Written by: Canvas Annuity
Annuities can provide lifetime income, but not all annuities are alike, and they’re definitely not right for all investors.
While the concept of annuities isn’t new (some sources say it dates back to ancient Rome), there’s still a great deal of confusion surrounding these products. How does the lump sum work? Who should buy them and when? And do they really provide guaranteed retirement income?
Here’s what you need to know before you choose to invest.
What is an Annuity?
Used primarily by retirees, annuities are a well-known kind of financial product that offers a guaranteed income stream for life.
Here's a breakdown of how an annuity works:
Put simply, annuities are a series of contracts issued and sold by financial institutions. With annuities, the funds are invested so the contract can pay out a fixed income stream later.
According to Investopedia,
“They are mainly used for retirement purposes and help individuals address the risk of outliving their savings. Upon annuitization, the holding institution will issue a stream of payments at a later point in time.”
Annuities actually have two phases: the accumulation phase, during which investors fund the product via a series of regular payments or a single lump-usm, and the annuitization phase, when the product starts paying a set sum out to the annuitant for a fixed period or the annuitant's remaining lifetime.
Annuities can be further broken down into different segments: fixed, variable, deferred, and immediate. This provides flexibility for investors and allows the product to suit a variety of needs.
Who Should Buy Annuities?
Annuities are typically used by retirees, or by people preparing for retirement. If you’re interested in any of the following three things, annuities may be right for you:
- Periodic payments for a set period. This time period could be the rest of your life, or the lifespan of your spouse or another beneficiary.
- Death benefits or payouts. If you die before your annuity starts issuing payouts, the person you name as your beneficiary earns a set payment.
- Tax-deferred growth. One of the benefits of an annuity is that you do not pay taxes on the investment or income from the annuity until you withdraw the money.
How an Annuity Works: Immediate vs. Deferred Annuities
The two primary types of annuities are immediate and deferred annuities. While they sound similar, they serve very different purposes.
Immediate annuities are best for retirees who need to start receiving payouts and income immediately, while deferred annuities are better for people who still have several years to plan and prepare for retirement.
Here’s a breakdown of a few of the key differences between the two:
- People who invest in an immediate annuity have an insurance company’s guarantee that they will receive a fixed payment each month for the duration of their lifespan.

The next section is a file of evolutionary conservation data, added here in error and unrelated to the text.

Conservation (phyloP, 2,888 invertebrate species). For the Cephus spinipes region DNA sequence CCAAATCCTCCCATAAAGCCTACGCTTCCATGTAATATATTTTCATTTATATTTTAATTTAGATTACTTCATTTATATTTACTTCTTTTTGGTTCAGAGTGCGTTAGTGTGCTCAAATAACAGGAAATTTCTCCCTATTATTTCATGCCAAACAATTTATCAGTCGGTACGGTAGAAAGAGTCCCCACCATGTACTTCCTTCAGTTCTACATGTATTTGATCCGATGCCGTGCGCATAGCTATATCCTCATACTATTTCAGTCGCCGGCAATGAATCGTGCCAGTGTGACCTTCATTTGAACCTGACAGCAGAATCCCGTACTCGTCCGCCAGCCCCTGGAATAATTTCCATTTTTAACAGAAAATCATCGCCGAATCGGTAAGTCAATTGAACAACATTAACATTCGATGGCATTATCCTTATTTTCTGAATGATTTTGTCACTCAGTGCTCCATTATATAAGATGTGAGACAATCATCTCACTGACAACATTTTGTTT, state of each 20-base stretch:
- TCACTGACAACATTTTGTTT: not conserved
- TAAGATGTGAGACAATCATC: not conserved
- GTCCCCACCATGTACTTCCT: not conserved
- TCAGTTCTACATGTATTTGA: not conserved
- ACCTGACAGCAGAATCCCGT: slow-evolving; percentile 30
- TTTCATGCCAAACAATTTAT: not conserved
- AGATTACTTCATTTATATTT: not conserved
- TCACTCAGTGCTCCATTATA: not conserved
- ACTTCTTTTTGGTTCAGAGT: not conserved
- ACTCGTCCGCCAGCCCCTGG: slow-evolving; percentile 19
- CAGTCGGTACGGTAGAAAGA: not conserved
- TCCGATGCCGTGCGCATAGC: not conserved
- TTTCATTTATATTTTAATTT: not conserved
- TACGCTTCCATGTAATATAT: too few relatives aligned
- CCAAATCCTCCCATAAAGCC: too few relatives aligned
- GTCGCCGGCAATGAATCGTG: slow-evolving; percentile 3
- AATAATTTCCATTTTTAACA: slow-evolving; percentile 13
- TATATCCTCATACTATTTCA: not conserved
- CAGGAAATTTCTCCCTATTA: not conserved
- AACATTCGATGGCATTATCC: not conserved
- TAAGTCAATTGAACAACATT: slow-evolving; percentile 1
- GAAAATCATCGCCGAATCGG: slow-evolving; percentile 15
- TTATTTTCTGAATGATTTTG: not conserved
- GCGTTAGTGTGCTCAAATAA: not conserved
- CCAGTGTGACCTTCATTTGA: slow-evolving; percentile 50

- In most cases, the lump-sum investors pay into an immediate annuity is locked up after it’s been paid. This means investors cannot withdraw money in the case of an emergency.
- Deferred annuities are tax-deferred, and grow continuously until it is time to withdraw funds later.
- Deferred annuities are sometimes called longevity annuities, and they require smaller upfront investments of cash.
- Deferred annuities pay a guaranteed monthly payment when the investor reaches a certain age.
How Much Do Annuities Pay?
Investors know that interest rates have declined year after year, until today, when they’re virtually non-existent.
That, however, is one of the perks of annuities. Even in the current low-interest investment environment, a 65-year-old can buy an annuity that pays a higher rate than 6% on his original investment annually for the rest of his lifespan.
Here’s why that works:
Annuity payouts come from the earnings on the investment and a return of the principal. They insulate you against loss by pooling your risks with other policyholders. As a general rule, investors will receive a higher payout on annuities that stop paying upon the death of the investor.
What About Early Cashouts?
While deferred annuities allow you to cash out whenever you’d like, but doing it may cost you.
Usually, investors will have to pay a surrender charge in the amount of 7%-10% of the account balance in the first year. That surrender charge will decrease year after year, until year seven or ten, when it will disappear altogether.
If you withdraw money before the age of 59.5, you may also have to pay an early-withdrawal penalty of 10%.
What Happens if the Insurer Goes Bankrupt?
One of the biggest questions investors have is what happens to their money if the insurer goes bankrupt. If you purchase a fixed deferred annuity or are already receiving payouts from a fixed immediate annuity, those payouts are protected by the state guaranty association.
You should know, though, that the protection levels vary from state to state. You can find your state limits here.
Is There a Difference in Payouts for Men vs. Women?
Men generally have a shorter life expectancy than women, which means annual immediate annuity payments tend to be higher for men. According to Kiplinger, a 65-year-old man who puts $100,000 into an immediate annuity can receive about $5,820 annually, while a woman in the same position would receive about $5,448 annually.
Buying Annuities Online Could be a Good Choice for You
If you're preparing for retirement, buying annuities online could be an excellent choice. Designed to protect investors from loss while also providing guaranteed lifetime income, annuities are an attractive investment option for many people.
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Related: The Ins and Outs of Annuities